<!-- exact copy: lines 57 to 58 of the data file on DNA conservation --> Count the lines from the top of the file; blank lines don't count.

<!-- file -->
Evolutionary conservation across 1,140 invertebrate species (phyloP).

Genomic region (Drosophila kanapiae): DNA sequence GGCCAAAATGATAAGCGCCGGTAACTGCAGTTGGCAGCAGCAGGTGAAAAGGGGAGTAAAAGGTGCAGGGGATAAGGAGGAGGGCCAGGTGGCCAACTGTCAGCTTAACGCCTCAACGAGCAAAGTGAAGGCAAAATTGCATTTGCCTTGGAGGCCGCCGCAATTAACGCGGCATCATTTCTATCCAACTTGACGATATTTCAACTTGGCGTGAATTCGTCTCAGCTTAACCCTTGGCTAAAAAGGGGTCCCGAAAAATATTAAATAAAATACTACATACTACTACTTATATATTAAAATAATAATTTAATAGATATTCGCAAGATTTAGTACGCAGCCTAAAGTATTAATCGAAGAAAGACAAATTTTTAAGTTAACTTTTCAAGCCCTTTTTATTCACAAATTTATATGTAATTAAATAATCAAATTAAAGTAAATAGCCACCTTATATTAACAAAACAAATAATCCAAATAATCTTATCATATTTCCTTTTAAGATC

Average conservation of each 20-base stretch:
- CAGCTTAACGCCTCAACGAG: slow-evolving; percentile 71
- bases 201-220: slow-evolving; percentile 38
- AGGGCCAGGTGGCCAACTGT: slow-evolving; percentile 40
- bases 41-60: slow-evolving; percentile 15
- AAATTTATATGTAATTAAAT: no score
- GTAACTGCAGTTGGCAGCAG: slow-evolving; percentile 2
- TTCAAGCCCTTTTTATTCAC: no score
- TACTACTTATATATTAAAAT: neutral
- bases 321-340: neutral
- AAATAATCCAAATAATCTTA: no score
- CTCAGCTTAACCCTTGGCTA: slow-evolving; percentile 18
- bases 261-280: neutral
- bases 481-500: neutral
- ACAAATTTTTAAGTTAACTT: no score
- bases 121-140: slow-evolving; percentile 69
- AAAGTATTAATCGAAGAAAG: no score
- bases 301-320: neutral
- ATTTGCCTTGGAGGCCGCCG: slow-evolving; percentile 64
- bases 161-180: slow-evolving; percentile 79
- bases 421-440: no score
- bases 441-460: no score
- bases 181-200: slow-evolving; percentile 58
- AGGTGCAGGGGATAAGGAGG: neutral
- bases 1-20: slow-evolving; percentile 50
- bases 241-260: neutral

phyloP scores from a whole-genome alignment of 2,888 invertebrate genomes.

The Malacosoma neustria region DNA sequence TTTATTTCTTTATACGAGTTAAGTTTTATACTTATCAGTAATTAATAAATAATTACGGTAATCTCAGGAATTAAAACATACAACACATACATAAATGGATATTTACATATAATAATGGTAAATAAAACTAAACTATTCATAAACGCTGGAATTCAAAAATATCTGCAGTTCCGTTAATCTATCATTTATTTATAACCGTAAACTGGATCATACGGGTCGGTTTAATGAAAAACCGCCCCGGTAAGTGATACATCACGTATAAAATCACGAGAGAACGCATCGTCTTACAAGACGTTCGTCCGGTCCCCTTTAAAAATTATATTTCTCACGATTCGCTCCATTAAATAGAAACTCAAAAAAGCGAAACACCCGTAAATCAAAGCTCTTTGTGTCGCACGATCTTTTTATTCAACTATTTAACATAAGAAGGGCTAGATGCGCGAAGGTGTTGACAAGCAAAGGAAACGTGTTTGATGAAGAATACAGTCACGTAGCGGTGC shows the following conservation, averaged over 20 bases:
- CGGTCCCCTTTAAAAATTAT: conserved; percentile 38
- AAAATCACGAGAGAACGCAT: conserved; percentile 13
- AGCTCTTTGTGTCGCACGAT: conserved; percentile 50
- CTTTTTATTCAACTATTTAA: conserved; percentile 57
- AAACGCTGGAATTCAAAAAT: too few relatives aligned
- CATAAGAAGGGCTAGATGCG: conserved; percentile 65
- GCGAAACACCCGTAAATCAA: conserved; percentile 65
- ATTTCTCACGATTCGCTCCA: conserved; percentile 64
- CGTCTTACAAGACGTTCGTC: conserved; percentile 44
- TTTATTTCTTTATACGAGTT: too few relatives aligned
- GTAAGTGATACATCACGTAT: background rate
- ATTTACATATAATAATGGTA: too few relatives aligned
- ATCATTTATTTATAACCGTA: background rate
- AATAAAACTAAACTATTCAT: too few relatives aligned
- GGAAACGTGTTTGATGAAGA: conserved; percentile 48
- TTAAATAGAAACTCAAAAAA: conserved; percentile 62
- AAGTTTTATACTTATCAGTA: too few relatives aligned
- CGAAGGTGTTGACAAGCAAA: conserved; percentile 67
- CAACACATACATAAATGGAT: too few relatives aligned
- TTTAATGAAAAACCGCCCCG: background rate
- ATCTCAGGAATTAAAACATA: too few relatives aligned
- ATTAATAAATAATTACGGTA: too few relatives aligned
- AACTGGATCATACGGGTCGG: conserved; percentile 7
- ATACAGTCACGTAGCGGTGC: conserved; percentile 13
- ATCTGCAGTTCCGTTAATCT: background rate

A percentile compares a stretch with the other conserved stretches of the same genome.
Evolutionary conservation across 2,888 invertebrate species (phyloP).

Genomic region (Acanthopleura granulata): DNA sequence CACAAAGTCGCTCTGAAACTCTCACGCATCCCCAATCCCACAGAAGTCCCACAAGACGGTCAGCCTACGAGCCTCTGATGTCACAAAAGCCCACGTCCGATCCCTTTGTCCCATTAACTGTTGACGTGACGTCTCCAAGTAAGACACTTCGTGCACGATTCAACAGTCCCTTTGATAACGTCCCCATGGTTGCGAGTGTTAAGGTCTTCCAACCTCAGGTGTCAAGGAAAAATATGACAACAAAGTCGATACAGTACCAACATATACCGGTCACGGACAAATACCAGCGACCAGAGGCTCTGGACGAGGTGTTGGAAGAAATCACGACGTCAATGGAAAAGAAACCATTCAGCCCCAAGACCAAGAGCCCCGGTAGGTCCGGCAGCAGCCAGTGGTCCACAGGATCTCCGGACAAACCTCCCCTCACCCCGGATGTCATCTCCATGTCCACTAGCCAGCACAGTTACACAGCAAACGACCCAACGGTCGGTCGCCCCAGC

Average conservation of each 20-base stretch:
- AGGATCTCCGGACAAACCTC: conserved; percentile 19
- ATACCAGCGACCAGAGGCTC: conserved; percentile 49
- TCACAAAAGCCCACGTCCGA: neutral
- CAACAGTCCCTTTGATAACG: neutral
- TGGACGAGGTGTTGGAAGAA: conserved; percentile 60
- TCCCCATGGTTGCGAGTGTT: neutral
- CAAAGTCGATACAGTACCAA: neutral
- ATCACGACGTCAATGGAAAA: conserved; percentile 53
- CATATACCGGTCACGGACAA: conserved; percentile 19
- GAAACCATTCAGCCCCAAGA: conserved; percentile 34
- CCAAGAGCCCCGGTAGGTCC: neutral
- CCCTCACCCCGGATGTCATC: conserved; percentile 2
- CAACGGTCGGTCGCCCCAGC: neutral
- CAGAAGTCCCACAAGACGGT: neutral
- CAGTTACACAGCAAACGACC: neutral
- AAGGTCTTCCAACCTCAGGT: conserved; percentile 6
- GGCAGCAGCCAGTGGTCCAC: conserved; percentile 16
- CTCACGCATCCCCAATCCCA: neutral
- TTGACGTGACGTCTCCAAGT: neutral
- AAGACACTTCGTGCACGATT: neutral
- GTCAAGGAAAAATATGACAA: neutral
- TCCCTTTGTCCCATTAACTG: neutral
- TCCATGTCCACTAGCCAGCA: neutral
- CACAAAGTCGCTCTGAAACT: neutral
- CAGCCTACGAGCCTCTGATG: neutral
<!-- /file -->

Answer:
Evolutionary conservation across 2,888 invertebrate species (phyloP).

Genomic region (Acanthopleura granulata): DNA sequence CACAAAGTCGCTCTGAAACTCTCACGCATCCCCAATCCCACAGAAGTCCCACAAGACGGTCAGCCTACGAGCCTCTGATGTCACAAAAGCCCACGTCCGATCCCTTTGTCCCATTAACTGTTGACGTGACGTCTCCAAGTAAGACACTTCGTGCACGATTCAACAGTCCCTTTGATAACGTCCCCATGGTTGCGAGTGTTAAGGTCTTCCAACCTCAGGTGTCAAGGAAAAATATGACAACAAAGTCGATACAGTACCAACATATACCGGTCACGGACAAATACCAGCGACCAGAGGCTCTGGACGAGGTGTTGGAAGAAATCACGACGTCAATGGAAAAGAAACCATTCAGCCCCAAGACCAAGAGCCCCGGTAGGTCCGGCAGCAGCCAGTGGTCCACAGGATCTCCGGACAAACCTCCCCTCACCCCGGATGTCATCTCCATGTCCACTAGCCAGCACAGTTACACAGCAAACGACCCAACGGTCGGTCGCCCCAGC